By Porter Anderson, Editor-in-Chief | @Porter_Anderson
How Much Does Your Metadata Matter?On the eve of a keynote presentation by Nielsen Book global managing director Jonathan Stolper at the 2017 Digital Book World conference in New York City, the company has released new findings on what it terms “the importance of metadata for discoverability and sales.”
This is a new stage in a project that goes back to 2012. As reported by Publishing Perspectives in October, the first white paper titled “The Link Between Metadata and Sales” four years ago was a look at the UK market. In October, Nielsen for the first time presented a parallel study to cover the US market, and make a presentation on this at Frankfurt Book Fair.
A statement from Nielsen on Monday (January 16) says:
“The UK study uses Nielsen Book’s bibliographic data and its BookScan retail sales data to judge what correlation exists between the completeness of metadata and the resultant sales.
“The findings of the 2016 study echo those previously seen, where titles meeting the BIC (Book Industry Communication) Basic requirements and carrying more extensive descriptive data see higher sales on average than titles with less complete data.
“Taking the analysis one step further, the 2016 UK Study also shows the positive correlation between the timeliness of data supply and the resulting sales.”
An addition to this new study in the United Kingdom is an inclusion of borrowing data from public library authorities. “This has given us the chance to look at the link between metadata provision and library borrowings,” says a prepared statement from Nielsen. “Not surprisingly, a similar correlation has been observed in library borrowing as seen in retail sales.”
As an example of some of the observations of the study, consider the chart below from the UK study, which looks not only at the usage of basic BIC-approved metadata basic requirements coupled with a mandate that “all BIC Basic data elements be present on the product record 16 weeks in advance of the publication date”—some 112 days:
The Parallel US Study
At the same time, Nielsen Book has released a new US study that combines Nielsen BookScan data with Bowker’s (the US ISBN agency) bibliographic data.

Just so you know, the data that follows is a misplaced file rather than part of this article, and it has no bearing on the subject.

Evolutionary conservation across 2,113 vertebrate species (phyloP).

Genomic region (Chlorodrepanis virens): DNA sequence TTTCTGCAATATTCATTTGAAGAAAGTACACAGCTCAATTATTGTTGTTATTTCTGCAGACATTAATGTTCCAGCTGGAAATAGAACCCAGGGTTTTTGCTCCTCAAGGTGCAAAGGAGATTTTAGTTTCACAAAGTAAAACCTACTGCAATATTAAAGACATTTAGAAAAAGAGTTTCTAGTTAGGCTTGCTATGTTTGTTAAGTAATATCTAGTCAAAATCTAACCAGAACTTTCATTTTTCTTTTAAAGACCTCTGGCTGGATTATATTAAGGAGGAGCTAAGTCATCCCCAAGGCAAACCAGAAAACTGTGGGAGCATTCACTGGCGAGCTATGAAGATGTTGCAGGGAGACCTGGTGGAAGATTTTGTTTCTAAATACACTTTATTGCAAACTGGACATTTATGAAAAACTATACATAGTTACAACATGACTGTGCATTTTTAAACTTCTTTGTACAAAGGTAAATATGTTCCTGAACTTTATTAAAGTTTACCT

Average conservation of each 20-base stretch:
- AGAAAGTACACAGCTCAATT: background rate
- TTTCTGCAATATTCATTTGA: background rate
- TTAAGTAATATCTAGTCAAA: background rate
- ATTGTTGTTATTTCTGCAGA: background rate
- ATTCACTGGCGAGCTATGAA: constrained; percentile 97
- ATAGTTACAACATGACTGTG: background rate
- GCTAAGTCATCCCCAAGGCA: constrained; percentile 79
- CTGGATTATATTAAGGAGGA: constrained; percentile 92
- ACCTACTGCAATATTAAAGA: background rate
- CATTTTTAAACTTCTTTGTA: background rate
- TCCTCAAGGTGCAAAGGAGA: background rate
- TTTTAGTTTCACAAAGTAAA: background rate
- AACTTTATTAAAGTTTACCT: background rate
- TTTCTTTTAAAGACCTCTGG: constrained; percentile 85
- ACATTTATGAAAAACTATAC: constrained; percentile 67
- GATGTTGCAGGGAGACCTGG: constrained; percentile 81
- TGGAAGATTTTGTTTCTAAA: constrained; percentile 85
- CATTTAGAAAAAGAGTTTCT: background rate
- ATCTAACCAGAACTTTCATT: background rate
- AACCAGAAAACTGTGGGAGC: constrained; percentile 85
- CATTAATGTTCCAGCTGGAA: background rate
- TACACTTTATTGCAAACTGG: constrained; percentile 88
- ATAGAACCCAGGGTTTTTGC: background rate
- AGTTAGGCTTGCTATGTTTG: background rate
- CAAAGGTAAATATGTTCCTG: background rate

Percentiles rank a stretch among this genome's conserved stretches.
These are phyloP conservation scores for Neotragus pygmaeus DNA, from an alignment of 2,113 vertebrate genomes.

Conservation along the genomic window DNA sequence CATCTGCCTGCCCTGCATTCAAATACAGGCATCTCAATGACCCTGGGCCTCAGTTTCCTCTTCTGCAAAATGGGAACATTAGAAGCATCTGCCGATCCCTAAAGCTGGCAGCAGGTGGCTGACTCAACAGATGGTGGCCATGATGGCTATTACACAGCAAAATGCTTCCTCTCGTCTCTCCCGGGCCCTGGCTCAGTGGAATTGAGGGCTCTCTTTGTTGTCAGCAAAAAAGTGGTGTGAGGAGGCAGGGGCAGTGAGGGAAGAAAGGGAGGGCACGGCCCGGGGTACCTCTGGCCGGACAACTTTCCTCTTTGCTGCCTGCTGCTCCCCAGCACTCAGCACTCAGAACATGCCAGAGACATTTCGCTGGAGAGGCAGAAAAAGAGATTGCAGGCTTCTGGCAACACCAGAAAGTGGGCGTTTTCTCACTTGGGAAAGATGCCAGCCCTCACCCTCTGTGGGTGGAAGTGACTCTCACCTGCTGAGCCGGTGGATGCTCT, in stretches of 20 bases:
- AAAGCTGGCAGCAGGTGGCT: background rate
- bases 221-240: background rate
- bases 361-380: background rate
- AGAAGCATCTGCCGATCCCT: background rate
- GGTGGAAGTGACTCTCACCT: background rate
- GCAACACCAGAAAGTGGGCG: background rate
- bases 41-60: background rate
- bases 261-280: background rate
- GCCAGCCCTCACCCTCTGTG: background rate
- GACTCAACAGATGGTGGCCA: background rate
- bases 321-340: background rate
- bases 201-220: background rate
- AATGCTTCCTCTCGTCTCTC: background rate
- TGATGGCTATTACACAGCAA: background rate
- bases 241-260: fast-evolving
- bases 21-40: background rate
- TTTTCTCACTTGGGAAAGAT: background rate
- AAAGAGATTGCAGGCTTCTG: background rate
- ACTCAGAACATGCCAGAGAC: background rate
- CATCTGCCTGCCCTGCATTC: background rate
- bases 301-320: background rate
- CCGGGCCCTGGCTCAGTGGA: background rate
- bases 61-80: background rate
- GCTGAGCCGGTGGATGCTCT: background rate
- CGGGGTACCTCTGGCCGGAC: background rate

“We have combined these two data sets,” the studies’ author, Nielsen’s David Walter, writes. The new study
“Our analysis confirms,” according to the news release, “that the increasing completeness of metadata correlates with higher sales on average. This holds true for basic data and cover images, textual descriptive data and keywords.
“These findings also reaffirm what we see in the UK study, adding further credence to the results.”
In the 18-page US study, key findings include:
- “Titles carrying the full complement of basic data elements and a cover image see average sales per ISBN 75 percent higher than those which do not hold this complete data”; and
- “The presence of a cover image alone correlates with average sales 51 percent higher than titles which do not hold a cover image.”
In the 22-page UK study, two key findings are:
- “Titles meeting the BIC Basic requirements and carrying a cover image see average sales over twice as high as those of titles that do not meet that standard”; and
- “Average library borrowings per ISBN similarly correlate positively with the completeness and timeliness of BIC Basic data, and the extent of descriptive data.”
The author of the two studies is David Walter, senior director of Nielsen Book’s client solutions division. In the press statement on the release of the work, Walters is quoted saying, in part, “Together these studies should lead every publisher regardless of size or specialty to recognize the significance of good, timely, and appropriate use of metadata and keywords. Publishers should invest to ensure that their data is of the standard and quality demanded by the market.”
The UK report from Nielsen is sponsored by Ingram Content Group, Baker & Taylor, BooksoniX, and BIC. The US report is sponsored by Bowker, Baker & Taylor, Firebrand Technologies, and Onixsuite.